Gig review: Tall Ships at Brudenell Social Club, Leeds

Tall Ships
Tall Ships
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It’s been only a shade over five years since Falmouth indie rockers Tall Ships put out debut album Everything Touching, and ten months since its follow-up Impressions hit shelves – and yet, it is the end of the road for the four-piece tonight in Yorkshire.

Bar one more show in London, their gig at the Brudenell Social Club in Leeds represents the short farewell for the group, following four years out of the limelight where they struggled with no management and accumulated debt; frontman Ric Phethean apparently worked as both a flower arranger and a grave digger to make ends meet. They haven’t had it easy, that’s for certain.

The decision to split amplifies the dichotomous quality of their music tonight, in parts lifted by both poignance and celebration. Tall Ships have always pulled from the post-rock imbalance of noise dynamics, but have typically pared it back from expansive, straggly moodboards to something approaching the poetry of folk prose.

Here, give or take a handful of intelligent, angular post-punk workouts, characteristic instrumental passages are sidestepped for more narrative-driven compositions; propulsive tracks like Petrichor and Will to Life, tinted with hope and resignation on record, are pop-tinged busts of catharsis that feel utterly at home cloaked in their story of sufferance and triumph.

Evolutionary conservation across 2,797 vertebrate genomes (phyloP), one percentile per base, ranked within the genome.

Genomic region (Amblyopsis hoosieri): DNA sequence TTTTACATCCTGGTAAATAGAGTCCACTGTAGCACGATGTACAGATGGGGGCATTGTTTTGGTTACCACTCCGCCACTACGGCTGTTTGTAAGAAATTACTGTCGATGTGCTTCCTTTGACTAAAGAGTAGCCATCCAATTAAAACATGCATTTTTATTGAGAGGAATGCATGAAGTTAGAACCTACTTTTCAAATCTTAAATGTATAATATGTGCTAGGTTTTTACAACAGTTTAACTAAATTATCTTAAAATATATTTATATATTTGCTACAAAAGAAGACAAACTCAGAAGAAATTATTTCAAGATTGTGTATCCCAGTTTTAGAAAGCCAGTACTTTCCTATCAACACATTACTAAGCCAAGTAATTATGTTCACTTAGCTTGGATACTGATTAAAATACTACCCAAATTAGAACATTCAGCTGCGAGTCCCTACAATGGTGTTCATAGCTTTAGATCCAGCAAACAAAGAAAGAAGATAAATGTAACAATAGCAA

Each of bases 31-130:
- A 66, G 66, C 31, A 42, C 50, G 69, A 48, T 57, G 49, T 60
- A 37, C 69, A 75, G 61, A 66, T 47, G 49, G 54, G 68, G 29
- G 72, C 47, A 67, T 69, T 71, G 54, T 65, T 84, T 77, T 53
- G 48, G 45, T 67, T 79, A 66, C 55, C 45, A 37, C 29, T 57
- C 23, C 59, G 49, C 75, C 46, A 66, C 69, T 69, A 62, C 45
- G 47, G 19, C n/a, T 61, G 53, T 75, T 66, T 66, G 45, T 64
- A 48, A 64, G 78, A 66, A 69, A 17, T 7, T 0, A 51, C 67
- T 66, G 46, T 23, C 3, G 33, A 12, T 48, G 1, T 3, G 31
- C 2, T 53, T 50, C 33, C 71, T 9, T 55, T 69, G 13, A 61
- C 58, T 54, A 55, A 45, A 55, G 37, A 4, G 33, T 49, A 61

Their more hushed, delicate qualities are markedly absent for the most part; of their billowing, ethereal prog side, only the metronomic eighties-grandeur of Home is present. Instead, this au revoir offers more of the out-and-out indie-math rock of their earlier days, needling and jagged; the clarion call of Chemistry, the clattering, braying Gallop. Snow starts out with similar skittery, hypnotic qualities before erupting into reverential, gothic riffage.

Throughout it all, Phethean and bassist Matt Parker stand like totems in the towering sea of sound, goofy between tracks and stoically reverential within. T

hey clearly project an undercurrent of sorrow, in the Pulp-goes-emo gung-ho of Plate Tectonics, but the result feels tinged with relief and resolution. As the muscular, off-kilter grunt of T=0 triggers an outbreak of laddish whooping, it’s clear Tall Ships will be missed; free of their contradictory melancholia though, they certainly appear to be no longer gasping for breath under the pressure.